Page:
calanthe they are warm and hot growing orchids, so they do not need cool and cold temperatures to thrive and bloom. They are orchids from shady places, so they don’t need extremely high light levels as needed for Vanda orchids.

They are terrestrials, so they need a substrate for terrestrial orchids with sphagnum, cocoa chips, medium bark, perlite, but some grow them in common soil
watering is the only difference between evergreen and deciduous Calanthe – evergreen Calanthes need the same care all year round, while deciduous Calanthes have short dry dormancy, when they drop their leaves off, so in this case you simply have to stop watering and fertilizing at all until a new growth is visible. They are very easy and forgiving orchids, and it’s a pity that they are not so popular as could be.
Calanthe make a good pot plant for shaded patio area. Grow them in large pots Ensure the plants are kept cool during the summer and are not allowed to dry out at any time. Feed fortnightly with weak fertilizer.


Calanthe require well-aired and drained soil. Use of some compost rich in humus and pine bark is recommended. In the garden, they can be cultivated under the same conditions as hostas or ferns.

When potting Calanthe plants, the pseudobulbs must be half buried into the potting media.

Be sure to select a large enough pot (minimum diameter 30-40cm) in order to avoid impeding the development of the new peripheral shoots that will appear during the following year.
deciduous type

Since these plants are seasonal growers, it is important to maximize the size of the pseudobulb during their summer growth period by frequent applications of water and fertilizer. Once the pseudobulbs have matured, gradually reduce watering until leaves fall, when water should be withheld altogether. The broad leaves can be subject to spider mite, so keep humidity high and leaves clean. When necessary, apply insecticides.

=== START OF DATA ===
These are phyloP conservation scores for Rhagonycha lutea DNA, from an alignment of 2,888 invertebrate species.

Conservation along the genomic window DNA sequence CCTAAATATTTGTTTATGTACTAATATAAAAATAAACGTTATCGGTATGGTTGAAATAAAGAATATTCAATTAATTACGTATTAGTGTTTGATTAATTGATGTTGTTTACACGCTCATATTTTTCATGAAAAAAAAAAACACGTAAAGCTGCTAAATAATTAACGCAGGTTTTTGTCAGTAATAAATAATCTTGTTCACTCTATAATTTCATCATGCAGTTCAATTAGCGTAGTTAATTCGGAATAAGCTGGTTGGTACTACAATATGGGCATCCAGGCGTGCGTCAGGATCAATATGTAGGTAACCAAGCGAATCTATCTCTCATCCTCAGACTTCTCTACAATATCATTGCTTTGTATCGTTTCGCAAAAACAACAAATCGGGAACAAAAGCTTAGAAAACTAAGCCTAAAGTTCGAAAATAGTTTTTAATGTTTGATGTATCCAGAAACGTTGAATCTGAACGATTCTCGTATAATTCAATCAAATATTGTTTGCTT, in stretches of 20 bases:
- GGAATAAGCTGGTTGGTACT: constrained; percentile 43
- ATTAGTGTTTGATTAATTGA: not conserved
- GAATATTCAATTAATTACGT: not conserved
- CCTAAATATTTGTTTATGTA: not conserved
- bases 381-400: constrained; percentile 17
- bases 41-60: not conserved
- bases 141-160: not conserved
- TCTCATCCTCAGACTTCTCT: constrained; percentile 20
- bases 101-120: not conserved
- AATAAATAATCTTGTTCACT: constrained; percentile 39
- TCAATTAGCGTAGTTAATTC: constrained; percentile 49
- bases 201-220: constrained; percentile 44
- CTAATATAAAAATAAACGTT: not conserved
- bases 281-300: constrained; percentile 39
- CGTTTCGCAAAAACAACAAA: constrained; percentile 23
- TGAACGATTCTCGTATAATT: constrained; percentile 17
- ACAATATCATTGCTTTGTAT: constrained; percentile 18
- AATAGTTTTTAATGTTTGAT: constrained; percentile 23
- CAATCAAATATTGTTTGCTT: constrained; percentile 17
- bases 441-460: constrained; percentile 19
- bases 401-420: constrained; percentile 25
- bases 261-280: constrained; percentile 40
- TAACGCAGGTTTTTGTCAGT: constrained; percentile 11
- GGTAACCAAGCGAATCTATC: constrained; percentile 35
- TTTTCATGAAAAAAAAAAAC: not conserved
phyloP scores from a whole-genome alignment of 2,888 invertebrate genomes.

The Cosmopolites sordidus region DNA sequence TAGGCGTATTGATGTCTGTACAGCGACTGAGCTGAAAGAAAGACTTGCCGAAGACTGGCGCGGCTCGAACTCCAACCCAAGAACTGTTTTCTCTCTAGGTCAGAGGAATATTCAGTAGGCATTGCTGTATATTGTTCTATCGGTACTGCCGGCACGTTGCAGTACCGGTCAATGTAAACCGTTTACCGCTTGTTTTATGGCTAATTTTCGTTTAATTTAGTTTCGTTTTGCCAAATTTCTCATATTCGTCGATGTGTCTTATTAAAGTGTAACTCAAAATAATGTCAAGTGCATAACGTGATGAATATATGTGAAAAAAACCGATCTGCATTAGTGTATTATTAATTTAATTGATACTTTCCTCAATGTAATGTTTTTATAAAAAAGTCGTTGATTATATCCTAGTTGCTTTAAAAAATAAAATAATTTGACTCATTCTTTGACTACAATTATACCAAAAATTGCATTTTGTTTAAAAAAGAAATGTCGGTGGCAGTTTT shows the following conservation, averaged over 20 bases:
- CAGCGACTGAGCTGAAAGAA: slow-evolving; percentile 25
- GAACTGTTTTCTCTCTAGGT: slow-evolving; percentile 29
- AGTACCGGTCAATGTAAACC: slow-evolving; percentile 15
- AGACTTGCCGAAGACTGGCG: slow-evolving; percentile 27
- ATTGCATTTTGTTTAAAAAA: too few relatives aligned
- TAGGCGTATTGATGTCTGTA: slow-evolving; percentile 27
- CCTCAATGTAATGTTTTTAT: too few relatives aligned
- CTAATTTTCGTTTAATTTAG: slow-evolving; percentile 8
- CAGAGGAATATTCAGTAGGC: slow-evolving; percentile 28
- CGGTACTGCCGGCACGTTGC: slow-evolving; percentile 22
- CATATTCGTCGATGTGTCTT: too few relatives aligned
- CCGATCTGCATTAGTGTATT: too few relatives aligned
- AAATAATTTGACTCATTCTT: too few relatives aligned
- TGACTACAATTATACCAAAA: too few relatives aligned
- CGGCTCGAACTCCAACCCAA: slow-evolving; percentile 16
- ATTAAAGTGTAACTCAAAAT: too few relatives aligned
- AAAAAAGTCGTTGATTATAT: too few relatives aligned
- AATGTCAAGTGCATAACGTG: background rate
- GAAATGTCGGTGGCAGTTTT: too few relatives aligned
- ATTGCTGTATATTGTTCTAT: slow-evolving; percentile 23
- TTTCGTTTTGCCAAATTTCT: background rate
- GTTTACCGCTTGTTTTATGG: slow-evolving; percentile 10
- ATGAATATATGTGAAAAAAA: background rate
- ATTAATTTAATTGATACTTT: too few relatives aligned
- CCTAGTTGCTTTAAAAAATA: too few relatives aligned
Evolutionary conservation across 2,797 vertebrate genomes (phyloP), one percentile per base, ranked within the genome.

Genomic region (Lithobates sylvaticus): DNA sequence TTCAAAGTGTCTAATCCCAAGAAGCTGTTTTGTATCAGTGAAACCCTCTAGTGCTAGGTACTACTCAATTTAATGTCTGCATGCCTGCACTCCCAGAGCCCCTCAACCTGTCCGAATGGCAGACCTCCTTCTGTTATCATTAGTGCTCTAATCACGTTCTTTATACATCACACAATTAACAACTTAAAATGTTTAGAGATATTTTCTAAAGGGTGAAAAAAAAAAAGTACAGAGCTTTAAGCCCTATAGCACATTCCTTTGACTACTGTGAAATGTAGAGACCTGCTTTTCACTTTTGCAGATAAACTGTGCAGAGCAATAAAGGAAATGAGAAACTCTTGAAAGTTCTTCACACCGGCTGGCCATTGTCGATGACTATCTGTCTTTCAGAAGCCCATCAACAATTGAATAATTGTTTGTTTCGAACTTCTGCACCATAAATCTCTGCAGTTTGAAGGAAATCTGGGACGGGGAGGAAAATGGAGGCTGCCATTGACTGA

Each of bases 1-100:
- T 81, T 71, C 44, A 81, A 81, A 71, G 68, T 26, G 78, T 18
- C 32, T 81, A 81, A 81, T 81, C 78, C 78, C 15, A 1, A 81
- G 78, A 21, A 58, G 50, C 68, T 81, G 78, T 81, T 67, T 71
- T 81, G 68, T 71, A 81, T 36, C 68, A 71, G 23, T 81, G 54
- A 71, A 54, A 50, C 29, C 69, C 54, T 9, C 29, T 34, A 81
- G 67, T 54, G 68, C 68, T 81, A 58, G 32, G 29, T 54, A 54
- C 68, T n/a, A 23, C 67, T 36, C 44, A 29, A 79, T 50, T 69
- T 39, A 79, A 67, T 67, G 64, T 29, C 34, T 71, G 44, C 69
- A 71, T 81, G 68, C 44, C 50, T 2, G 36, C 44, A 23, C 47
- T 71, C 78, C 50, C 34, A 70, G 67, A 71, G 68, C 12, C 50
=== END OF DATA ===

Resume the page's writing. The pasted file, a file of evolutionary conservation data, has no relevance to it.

The young Calanthe shoots appear and fully deploy their leaves as of April. Their flowering is optimal in May. Following the flowering, the foliage, fairly persistent, remains green at least until October before fading and disappearing completely. Calanthes then go into their winter dormancy. The faded leaves can be cut, preserving a stem height of 5 cm. Certain species present persistent foliage all year round.

Over the years and following the successive growth and dormancy cycles, Calanthe not only become stronger but also multiply, thanks to the annual appearance of new shoots.
Evergreen Type

evergreen plants have smaller pseudobulbs or completely lack them in some species


Calanthe sylvatica

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Vanilla Orchid

vanila orchid

Vanilla comes from orchids.Vanilla flavoring is the product of the Vanilla orchid, scientific name Vanilla planifolia (Planifolia is Latin for “flat-leaved”).Vanilla orchids are vines with bright green, fleshy stems and leaves that grow singularly and alternately along the vine. Flowers grow in clusters of 12 to 20 buds, are usually about 6 inches long and yellow-green. The flowers bloom over the period of a month, and if pollinated, can potentially produce fruit (seed pods). The pods are harvested before fully ripe and then cured to create vanilla flavoring. The blooms only last one day; opening in the morning and closing at night.Vanilla planifolia is one of over 60 species of Vanilla orchid and has been around for almost 500 years.